Thanks to the team at Hartley Fowler and Consortium Business Solutions for their latest news item. Below, they share best practice for entering awards. Hopefully these help during your application process and get your creative juices flowing.
Follow the entry instructions
This might sound obvious, but it is one that is often ignored. Most awards offer detailed instructions on how to present the evidence they are looking for. Read the instructions carefully and any ‘terms & conditions’ of entry. They will usually have details on the format required, word count, entry deadlines anyhow to make payment for entry if required. You will be penalised if not disqualified for late entry.
Pick the right category
You won't have a chance of winning if you enter your work into the wrong category. Read the category descriptions and select carefully. Some awards allow you to submit an entry for more than one category but do ensure you tailor each entry form to the specific category criteria.
Ensure your entry covers the judging criteria for the category you are entering and answers all questions for your category. Judges can only mark you on what is included in your entry form so make sure all important information is included, and all criteria adhered to.
Stick to the word limit
Judges are busy, they could have hundreds or possibly even more entries to wade through so don’t waffle. Judges may mark entries down, or even disqualify them, if they exceed the stated word limit. Please ensure your answers are clear and succinct. Judges love clear, concise entries use attachments to effectively illustrate points.
Where possible link any evidence and information you are submitting back to your business objectives.
Provide backup evidence
Judges love quantified results and want to see some proof of what you’ve achieved.Include facts and figures, quotes from clients or the media, and even images or info graphics.
Remember that judges will be reading masses of entries, so you need to make your entry memorable. Make sure your entry is passionate, tells an interesting story and is backed up with statistics and evidence.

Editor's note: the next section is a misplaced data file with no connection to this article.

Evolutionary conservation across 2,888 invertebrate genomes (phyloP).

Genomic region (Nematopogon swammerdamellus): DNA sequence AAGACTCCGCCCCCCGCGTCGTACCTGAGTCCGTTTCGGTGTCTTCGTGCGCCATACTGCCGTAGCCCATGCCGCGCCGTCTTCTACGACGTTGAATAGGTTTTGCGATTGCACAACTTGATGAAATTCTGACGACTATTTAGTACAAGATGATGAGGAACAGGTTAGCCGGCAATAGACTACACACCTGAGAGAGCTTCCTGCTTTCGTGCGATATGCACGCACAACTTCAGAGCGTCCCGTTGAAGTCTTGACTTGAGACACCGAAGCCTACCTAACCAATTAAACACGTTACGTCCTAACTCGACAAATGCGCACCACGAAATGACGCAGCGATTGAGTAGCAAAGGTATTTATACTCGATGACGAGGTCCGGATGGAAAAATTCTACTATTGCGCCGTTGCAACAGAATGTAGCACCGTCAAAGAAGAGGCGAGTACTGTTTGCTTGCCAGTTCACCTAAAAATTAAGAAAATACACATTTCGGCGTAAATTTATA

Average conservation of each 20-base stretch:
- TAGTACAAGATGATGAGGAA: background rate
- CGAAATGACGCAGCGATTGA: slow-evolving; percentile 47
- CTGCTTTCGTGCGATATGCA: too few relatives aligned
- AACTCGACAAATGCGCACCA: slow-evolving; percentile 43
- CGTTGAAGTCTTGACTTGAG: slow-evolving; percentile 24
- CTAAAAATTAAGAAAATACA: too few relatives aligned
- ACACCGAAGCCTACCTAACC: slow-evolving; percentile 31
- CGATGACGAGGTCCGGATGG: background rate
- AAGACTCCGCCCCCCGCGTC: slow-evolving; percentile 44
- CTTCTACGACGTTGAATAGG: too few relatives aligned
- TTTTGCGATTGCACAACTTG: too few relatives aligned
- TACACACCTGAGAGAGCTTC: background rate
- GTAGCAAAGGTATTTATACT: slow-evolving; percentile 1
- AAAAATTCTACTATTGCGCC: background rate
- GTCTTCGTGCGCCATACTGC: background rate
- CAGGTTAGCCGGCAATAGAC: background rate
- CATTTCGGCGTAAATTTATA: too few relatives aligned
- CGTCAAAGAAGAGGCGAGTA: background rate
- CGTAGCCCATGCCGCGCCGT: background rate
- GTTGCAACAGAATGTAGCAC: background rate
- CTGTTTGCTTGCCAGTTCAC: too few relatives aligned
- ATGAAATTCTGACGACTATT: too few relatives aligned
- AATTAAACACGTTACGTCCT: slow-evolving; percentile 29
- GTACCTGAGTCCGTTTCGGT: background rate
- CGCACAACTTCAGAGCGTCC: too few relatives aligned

Always write in clear, concise English, avoid jargon and never copy and paste from existing materials. Do ask someone to check your entry reads well and is free of typos.
Take your time
Winning award entries take time and effort to write and perfect. Again, we’d highly recommend you get someone to proof read your entry before you submit it.
Don't wait for the deadline
While we would always recommend that you take your time creating your entry we would also suggest sending it in as soon as you are happy. Many awards organisers, especially those with associated media partners, will often print material about companies that have entered as a way of generating more interest and getting more companies to enter. So, get those entries in, you may be lucky enough to get some extra free promotion in local news publications.
Provide supporting materials
Use a selection of documents to provide context and background to your entry.
Attach your logo to your entry form. This will be used in the event brochure and presentations should you be shortlisted. Ensure this represents the campaign, product or organisation you are entering.
Being shortlisted for an award brings recognition and an opportunity to celebrate a great piece of work, a fantastic organisation, team or individual. It can motivate employees, promote your business to new customers, and act as an endorsement for your organisation. It can also help you to evaluate your work, compare yourself to competitors and even identify areas for improvement. A good winning entry takes time and there is a skill in writing a submission. Good luck!